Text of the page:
At least, I hope they were set up in the earlier novels, because there's little evidence of personality in this one. We're expected to care about these characters and understand their bond with each other instantly, with no attempt to demonstrate or develop character. The resulting blandness fits well with the generic whodunnit plot that is, nonetheless, place in an interesting scenario and filled with careful detail about police procedure and the New York theatre scene.
Cooper, an erstwhile dancer herself, is brought in to investigate the murder of prima ballerina Natalya Galinova, who disappeared during a performance at the Lincoln Center's Metropolitan Opera House. Along to interrogate the many suspects, though sometimes with less regard for rules of procedure than the by-the-books Cooper, are Chapman, recovering from the death of his fiancee a few months earlier, and Wallace.
In addition, Cooper investigates the case of a doctor who drugged and raped two visiting Canadian students, then fled to his native Turkey. Though this subplot is the only one to show us prosecutor Cooper in action, though not faring well in front of a judge, it never really goes anywhere, connects to the main story, or evolves into anything other than an overly familiar story in this world of CSIs and Law and Orders.
The book doesn't open on its strongest hook, the world of incestuous theatrical intrigue, it opens with this date-rape case, which is then dropped for extended periods. The audiobook version is abridged, which might explain how disconnected the B plot seems, though I can't say I'm sorry to have missed out on more of it. The pacing and focus of the book would have been tighter if it had been dropped completely, or at least integrated into the main plot better.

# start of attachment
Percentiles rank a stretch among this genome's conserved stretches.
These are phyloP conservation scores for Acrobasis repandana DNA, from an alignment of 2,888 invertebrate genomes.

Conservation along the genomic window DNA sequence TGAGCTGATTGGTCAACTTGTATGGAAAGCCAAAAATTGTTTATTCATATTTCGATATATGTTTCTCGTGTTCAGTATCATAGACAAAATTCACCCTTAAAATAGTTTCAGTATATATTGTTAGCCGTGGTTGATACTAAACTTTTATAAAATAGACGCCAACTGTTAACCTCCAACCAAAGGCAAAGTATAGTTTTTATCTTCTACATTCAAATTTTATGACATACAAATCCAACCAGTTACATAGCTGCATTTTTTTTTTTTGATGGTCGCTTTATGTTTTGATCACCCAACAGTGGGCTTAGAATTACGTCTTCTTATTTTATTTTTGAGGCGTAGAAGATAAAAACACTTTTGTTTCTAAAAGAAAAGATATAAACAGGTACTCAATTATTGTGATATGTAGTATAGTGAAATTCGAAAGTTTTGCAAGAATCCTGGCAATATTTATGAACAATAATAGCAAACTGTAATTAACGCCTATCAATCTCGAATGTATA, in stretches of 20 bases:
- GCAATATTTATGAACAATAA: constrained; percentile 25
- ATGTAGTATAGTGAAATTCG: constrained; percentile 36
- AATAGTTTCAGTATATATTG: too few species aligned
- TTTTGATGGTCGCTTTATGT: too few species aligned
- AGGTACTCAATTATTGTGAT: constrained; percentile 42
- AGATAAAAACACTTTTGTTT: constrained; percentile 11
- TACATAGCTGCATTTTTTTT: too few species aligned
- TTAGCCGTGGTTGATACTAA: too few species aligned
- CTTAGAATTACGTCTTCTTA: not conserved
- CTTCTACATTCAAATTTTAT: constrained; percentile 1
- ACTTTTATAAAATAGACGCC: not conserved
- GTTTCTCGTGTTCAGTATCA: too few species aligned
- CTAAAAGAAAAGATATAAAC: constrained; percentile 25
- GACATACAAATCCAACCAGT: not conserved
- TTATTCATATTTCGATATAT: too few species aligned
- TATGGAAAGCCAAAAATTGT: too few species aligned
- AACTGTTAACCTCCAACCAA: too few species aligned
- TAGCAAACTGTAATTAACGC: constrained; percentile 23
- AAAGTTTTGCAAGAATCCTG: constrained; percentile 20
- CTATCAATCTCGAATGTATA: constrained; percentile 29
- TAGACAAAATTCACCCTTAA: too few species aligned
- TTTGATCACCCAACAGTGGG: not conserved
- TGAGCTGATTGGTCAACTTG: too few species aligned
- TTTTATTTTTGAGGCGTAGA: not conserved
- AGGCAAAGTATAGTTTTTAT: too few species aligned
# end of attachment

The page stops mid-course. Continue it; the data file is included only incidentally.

The book relies on straight exposition and little deduction. The suspects are all conveniently chatty, and the final resolution comes from explanation by those involved rather than clever detective work. The writing never really sparkles, and Fairstein has a tendency to overwrite, presumably to give the reader clear signposts to cut the confusion of so many suspects, but that leads to never saying anything once when it can be said twice or more, and to have awkward dialogue exchanges even where there's little possibility of confusion:
"You know that glove?"
"You mean the one with Burk's DNA?"
The writing does little to distinguish the dialogue of the different characters, and though audiobook reader Blair Brown handles the many characters with distinctive voices, her many versions of a hardboiled New York accent did start to grate after a while.
Fairstein clearly explains the grand jury process and the different DNA tests available, for example, with eye of an expert. She also introduces detail on topics as diverse as Shriners and theatre costumes that lend some interest to the proceedings. It sometimes feels unnecessary and even a little pedantic, but that detail does set her writing apart.
Some mystery fans looking for an easily digestible read will likely be satisfied with this familiar formula and straightforward prose, especially combined with the peek backstage at the theatre and the world of crime investigation, but it would have been far more engaging with a more clever plot and more creative writing style.
Death Dance is available on CD, cassettes, or as an eAudio download from Simon and Schuster's audiobook website, SimonSays, where you can also hear a clip as read by Blair Brown and listen to a podcast about the book.